Please check out the other blogs in the series related to setting up each of the main SQL Server 2012 features. Links to each of the related blogs are shown below.
- SQL Server 2012 (RC0) Business Intelligence Configuration
- SQL Server 2012 (RC0) Installation and Configuration
- SharePoint 2010 Installation for SQL Server 2012 (RC0)
- Additional SSAS Instance Installations in SQL Server 2012 (RC0)
- SQL Server 2012 (RC0) PowerPivot for SharePoint 2010 Configuration
- SQL Server 2012 (RC0) SSRS Configuration in SharePoint Integrated Mode (including Power View) (Coming Soon)
- SSRS Alerting (Coming Soon)
- MDS (Coming Soon)
At this point in our configuration, we have already installed and configured one instance of SSAS in Multidimensional and Data Mining Mode. In SQL Server 2012, there are now two more types of SSAS services available for installation.
The first, PowerPivot for SharePoint Integrated Mode was introduced in SQL Server 2008 R2. This provides users the ability to view and store PowerPivot workbooks in SharePoint 2010. I would compare this functionality to Excel Services; however, these PowerPivot workbooks can be much more powerful since they truly extend the ability for Excel to provide insightful analysis on multiple data sources. The creation and use of PowerPivot within Excel is beyond the scope of this blog but I am already in the middle of putting together a blog on the new PowerPivot features in SQL Server 2012.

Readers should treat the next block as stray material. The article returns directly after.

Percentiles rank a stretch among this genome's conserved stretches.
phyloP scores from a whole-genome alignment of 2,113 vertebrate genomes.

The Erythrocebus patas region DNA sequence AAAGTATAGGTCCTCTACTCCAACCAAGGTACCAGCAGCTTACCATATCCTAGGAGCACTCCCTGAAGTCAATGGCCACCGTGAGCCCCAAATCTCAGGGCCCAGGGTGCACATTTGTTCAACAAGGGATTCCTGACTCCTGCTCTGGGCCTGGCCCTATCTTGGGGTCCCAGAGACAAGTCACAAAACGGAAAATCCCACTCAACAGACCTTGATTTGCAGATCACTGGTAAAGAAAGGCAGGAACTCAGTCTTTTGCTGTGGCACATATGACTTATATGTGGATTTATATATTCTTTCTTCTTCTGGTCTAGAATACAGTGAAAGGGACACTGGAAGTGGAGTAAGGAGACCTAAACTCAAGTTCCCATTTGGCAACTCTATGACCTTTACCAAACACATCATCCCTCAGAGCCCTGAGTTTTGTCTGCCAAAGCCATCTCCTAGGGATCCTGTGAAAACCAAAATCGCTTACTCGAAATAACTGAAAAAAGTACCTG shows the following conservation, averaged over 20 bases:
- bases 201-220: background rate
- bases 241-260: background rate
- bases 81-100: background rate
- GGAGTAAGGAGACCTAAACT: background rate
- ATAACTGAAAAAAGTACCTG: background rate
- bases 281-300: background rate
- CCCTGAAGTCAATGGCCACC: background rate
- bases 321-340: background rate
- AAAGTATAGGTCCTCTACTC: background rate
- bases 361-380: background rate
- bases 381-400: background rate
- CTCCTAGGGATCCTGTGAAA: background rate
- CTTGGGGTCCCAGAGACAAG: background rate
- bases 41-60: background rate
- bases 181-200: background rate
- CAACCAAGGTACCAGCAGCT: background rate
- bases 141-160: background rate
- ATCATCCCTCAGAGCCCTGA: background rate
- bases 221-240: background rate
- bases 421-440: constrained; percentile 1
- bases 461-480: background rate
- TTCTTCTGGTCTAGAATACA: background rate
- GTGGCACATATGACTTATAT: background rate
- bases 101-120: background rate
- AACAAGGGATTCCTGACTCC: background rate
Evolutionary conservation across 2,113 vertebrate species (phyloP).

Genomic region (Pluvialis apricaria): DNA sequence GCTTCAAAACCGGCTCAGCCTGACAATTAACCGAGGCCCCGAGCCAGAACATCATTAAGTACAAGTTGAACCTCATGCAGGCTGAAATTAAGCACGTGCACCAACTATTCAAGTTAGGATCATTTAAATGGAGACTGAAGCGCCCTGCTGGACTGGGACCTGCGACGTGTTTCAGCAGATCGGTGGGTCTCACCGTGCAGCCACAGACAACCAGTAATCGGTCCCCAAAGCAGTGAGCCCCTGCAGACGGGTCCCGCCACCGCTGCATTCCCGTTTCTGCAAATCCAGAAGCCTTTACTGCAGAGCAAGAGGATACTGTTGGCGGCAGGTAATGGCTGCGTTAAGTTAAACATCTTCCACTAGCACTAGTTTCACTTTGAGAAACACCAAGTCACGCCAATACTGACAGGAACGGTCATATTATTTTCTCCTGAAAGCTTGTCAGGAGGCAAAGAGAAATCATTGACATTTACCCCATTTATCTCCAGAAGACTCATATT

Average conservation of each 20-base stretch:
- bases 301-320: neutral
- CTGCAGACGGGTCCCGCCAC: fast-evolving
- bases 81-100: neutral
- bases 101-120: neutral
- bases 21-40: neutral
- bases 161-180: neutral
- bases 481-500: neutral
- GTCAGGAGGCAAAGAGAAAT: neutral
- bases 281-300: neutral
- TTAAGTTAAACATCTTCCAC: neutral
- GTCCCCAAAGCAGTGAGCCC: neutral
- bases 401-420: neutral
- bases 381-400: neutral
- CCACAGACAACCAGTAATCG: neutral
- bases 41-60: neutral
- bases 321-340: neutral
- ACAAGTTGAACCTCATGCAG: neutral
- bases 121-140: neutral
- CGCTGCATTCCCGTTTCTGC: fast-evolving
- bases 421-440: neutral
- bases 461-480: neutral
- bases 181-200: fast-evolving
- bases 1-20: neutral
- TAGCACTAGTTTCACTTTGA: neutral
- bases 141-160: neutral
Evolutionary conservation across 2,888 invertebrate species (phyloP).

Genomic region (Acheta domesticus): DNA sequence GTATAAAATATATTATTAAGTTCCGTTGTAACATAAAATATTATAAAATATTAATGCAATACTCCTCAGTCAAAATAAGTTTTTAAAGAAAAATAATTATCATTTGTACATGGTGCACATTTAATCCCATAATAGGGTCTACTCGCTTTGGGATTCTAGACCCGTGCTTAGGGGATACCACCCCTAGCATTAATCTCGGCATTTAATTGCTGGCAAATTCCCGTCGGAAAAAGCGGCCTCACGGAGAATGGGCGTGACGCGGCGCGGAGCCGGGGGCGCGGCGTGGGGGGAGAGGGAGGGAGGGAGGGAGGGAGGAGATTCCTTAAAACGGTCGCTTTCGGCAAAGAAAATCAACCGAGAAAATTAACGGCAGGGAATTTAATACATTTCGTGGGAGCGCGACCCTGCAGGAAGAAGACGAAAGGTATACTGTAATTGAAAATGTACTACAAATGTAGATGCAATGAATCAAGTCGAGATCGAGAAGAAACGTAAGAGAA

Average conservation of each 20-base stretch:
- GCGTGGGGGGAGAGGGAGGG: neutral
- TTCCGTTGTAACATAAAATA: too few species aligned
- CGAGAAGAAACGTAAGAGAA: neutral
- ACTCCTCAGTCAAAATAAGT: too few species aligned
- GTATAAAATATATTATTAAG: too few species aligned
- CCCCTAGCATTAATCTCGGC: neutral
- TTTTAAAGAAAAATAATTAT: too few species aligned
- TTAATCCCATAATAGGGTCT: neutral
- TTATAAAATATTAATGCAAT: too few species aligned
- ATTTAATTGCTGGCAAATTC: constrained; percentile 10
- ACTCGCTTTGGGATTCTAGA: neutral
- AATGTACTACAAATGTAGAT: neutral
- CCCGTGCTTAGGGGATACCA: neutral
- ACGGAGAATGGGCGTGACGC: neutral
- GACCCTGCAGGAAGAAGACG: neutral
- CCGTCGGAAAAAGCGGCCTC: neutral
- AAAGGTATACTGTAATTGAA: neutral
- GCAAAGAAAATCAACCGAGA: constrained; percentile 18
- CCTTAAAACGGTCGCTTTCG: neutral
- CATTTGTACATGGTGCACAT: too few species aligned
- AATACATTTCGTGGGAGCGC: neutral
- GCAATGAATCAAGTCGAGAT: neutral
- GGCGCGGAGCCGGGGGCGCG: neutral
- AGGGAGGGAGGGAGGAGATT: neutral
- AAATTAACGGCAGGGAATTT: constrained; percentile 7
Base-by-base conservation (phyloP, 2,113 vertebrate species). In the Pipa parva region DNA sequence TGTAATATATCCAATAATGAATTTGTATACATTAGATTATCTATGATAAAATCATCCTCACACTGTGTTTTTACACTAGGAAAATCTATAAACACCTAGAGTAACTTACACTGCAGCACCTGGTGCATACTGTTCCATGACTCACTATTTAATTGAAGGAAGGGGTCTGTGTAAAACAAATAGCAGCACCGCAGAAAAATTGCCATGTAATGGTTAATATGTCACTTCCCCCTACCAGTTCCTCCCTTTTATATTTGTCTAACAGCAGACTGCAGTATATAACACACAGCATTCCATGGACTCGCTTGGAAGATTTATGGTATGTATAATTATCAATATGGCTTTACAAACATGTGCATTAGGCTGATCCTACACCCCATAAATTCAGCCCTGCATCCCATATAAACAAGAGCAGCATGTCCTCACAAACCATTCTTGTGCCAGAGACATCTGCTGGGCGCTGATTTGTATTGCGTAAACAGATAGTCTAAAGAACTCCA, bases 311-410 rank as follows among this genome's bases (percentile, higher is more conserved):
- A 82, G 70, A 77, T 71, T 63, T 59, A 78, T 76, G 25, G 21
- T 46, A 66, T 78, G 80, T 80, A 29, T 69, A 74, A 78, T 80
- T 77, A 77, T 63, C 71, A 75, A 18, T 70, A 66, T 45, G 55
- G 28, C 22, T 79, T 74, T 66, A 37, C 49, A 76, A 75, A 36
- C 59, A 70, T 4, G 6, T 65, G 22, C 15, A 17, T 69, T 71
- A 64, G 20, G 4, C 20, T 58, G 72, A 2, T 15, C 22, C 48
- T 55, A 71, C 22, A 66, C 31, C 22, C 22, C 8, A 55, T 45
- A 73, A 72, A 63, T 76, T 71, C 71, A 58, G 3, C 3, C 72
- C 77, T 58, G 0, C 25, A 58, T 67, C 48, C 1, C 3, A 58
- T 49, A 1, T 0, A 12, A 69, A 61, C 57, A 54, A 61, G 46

The second SSAS service that can be installed in addition to the classic Multidimensional Mode is new to the SQL Server business intelligence stack. This is SSAS in Tabular Mode. As opposed to a multidimensional cube, you can really think of the Tabular Mode as a simpler “table” approach for analyzing data. I think that Tabular Models will be easier for companies that are new to BI to understand and initially configure, and I really think of Tabular Mode as the “Corporate” version of a PowerPivot document. This gets into a larger discussion of the Microsoft BI Semantic Model (something we will all have to get used to hearing about). In fact, with a few clicks PowerPivot data models can be pulled out of Excel PowerPivot workbooks and loaded onto the SSAS Tabular Mode instance. At this point, IT can gain control of the model, enhance it, distribute through additional presentation layers, and add security. This will be quite beneficial for allowing IT put some additional structure around the use of Tabular Models that have become mission critical for an organization. There will be more specific blogs on this topic from me in the future.
For now, don’t worry too much about each SSAS mode if you have not used them before. Let’s just concentrate on how to install them. As I have mentioned a few times in this blog series, I am going to install all three types of SSAS on one server. This is for simplicity within this blog series, and does not represent how a production system would actually be configured.